Patients with psoriasis treated with biological disease-modifying antirheumatic drugs had a significantly lower incidence of psoriatic arthritis (PsA) compared with those treated with phototherapy, in a study of 464 adults.
Epidemiologic data show that PsA may be diagnosed as long as 5-10 years after a diagnosis of plaque psoriasis, but PsA ultimately occurs in up to 25% of cases, wrote the study investigators, Paolo Gisondi, MD, of the section of dermatology and venereology, department of medicine, at Università degli Studi di Verona, Italy, and colleagues.
“The delay between the onset of skin manifestations of psoriasis and joint disease may provide a therapeutic window of clinical opportunity for preventing the progression from psoriasis to PsA,” but the impact of continuous systemic treatment with biological disease-modifying antirheumatic drugs (DMARDs) has not been well studied, the researchers said.
In the retrospective, nonrandomized study published in Annals of the Rheumatic Diseases, the researchers reviewed data from adults with moderate to severe plaque psoriasis who received continuous treatment with biologic DMARDs, compared with those who received narrow-band ultraviolet light B (nb-UVB) phototherapy, between January 2012 and September 2020.
Patients with a past or present PsA diagnosis were excluded from the study. A total of 234 patients were treated with biologic DMARDs for at least 5 years and 230 were treated with at least three courses of nb-UVB phototherapy; all patients were followed for an average of 7 years.
PsA was determined based on the Classification for Psoriatic Arthritis criteria. Incidence was defined in terms of cases per 100 patients per year.
During the follow-up period, 51 patients (11%) developed incident PsA: 19 (8%) in the biologic DMARDs group and 32 (14%) in the nb-UVB phototherapy group. The annual incidence rate of PsA was 1.20 cases per 100 patients per year in the biologic DMARDs group compared with 2.17 cases per 100 patients per year in the phototherapy group (P = .006).
In a multivariate analysis, independent risk factors for PsA were older age (adjusted hazard ratio, 1.04; P < .001), nail psoriasis (aHR 3.15; P = .001), and psoriasis duration greater than 10 years (aHR, 2.02; P = .001). Most other baseline demographics, including smoking status, baseline Psoriasis Area and Severity Index (PASI) scores, and comorbidities, were similar in patients who did and did not develop PsA.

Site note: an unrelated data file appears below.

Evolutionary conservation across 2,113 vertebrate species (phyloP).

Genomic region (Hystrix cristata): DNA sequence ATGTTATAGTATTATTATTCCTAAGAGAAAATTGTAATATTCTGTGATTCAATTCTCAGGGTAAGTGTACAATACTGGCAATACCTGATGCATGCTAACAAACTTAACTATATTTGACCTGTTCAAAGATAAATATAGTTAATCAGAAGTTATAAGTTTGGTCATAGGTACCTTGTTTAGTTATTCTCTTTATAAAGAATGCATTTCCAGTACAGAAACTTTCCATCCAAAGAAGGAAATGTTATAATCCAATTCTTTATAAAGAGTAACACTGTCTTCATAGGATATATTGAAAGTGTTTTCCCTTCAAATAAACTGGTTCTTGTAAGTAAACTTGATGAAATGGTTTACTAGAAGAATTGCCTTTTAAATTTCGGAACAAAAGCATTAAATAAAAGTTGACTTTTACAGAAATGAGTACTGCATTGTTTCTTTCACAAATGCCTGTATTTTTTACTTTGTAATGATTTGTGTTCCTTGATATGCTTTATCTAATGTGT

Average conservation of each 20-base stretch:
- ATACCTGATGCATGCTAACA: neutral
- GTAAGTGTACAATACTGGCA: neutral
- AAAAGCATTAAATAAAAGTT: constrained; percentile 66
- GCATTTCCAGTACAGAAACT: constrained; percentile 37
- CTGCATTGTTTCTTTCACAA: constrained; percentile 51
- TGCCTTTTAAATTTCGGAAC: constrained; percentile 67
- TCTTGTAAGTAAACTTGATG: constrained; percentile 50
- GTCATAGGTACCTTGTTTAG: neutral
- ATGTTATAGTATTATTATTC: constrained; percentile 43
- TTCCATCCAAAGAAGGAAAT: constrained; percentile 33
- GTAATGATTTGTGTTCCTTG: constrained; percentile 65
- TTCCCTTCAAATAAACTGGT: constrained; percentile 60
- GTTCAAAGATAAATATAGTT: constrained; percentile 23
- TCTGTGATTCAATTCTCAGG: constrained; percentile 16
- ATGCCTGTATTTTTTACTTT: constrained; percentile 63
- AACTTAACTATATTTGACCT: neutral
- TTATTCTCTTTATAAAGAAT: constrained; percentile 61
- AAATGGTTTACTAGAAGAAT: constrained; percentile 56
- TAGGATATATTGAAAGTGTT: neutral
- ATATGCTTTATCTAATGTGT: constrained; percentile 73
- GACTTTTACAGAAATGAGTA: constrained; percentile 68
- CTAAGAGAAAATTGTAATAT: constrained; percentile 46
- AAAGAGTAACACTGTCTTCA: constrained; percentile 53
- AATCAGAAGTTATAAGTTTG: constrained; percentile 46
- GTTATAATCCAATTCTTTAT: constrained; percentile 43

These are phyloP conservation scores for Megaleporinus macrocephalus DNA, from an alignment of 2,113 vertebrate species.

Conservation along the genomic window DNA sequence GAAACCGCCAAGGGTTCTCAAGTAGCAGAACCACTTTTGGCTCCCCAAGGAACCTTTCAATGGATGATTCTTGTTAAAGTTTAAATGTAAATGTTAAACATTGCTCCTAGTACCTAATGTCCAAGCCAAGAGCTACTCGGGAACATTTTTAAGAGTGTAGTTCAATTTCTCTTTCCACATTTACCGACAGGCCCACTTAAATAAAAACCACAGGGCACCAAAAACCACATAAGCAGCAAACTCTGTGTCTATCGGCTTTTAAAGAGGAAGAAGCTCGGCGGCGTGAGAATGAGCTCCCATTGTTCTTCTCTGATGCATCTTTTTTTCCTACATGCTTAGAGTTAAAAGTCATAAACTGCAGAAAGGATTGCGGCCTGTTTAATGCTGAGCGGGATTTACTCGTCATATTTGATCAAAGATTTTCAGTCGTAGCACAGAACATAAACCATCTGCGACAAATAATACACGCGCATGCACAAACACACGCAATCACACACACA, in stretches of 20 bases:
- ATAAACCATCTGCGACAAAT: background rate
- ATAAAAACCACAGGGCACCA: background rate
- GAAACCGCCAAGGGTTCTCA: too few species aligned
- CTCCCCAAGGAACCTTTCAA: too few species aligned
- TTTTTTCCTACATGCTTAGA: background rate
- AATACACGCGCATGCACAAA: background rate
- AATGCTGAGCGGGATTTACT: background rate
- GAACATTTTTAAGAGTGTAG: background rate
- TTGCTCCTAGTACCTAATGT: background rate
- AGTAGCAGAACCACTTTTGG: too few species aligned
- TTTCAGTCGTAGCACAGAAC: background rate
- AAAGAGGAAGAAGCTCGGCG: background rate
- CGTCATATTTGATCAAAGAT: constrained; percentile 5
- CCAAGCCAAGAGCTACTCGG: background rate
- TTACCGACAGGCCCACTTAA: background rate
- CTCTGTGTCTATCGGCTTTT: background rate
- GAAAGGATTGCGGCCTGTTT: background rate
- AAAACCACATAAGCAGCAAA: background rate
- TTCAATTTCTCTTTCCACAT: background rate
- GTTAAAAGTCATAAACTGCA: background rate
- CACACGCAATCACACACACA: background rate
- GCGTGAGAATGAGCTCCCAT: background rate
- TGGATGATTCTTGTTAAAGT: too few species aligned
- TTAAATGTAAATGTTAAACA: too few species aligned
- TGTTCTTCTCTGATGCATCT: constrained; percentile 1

Of the patients taking biologic DMARDs, 39 (17%) were treated with infliximab, 17 (7%) with etanercept, 67 (29%) with adalimumab, 50 (21%) with ustekinumab, and 61 (26%) with secukinumab; 35 of these patients switched biologics during the study period.
The study findings were limited by several factors including the retrospective design and the resulting potential for biases, notably the potential confounding bias by indication because of the lack of randomization, the researchers noted. Another limitation was the inability to perform a subgroup analysis of biologic DMARD classes because of the small sample size, the authors said. However, they added, the findings were strengthened by the complete database and accurate PsA diagnoses supported by an expert rheumatologist.
Larger prospective and intervention studies are needed to validate the results, the researchers emphasized. However, data from the current study suggest that continued treatment with biologic DMARDs “may reduce the risk of incident PsA in patients with moderate to severe chronic plaque psoriasis,” they concluded.
The study was supported by the European Union’s Horizon 2020 Research and Innovation Program. Gisondi and several coauthors disclosed relationships with Abbvie, Almirall, Amgen, Janssen, Leo Pharma, Eli Lilly, Novartis, Pierre Fabre, Sandoz, Sanofi, and UCB.
This article originally appeared on MDedge.com, part of the Medscape Professional Network.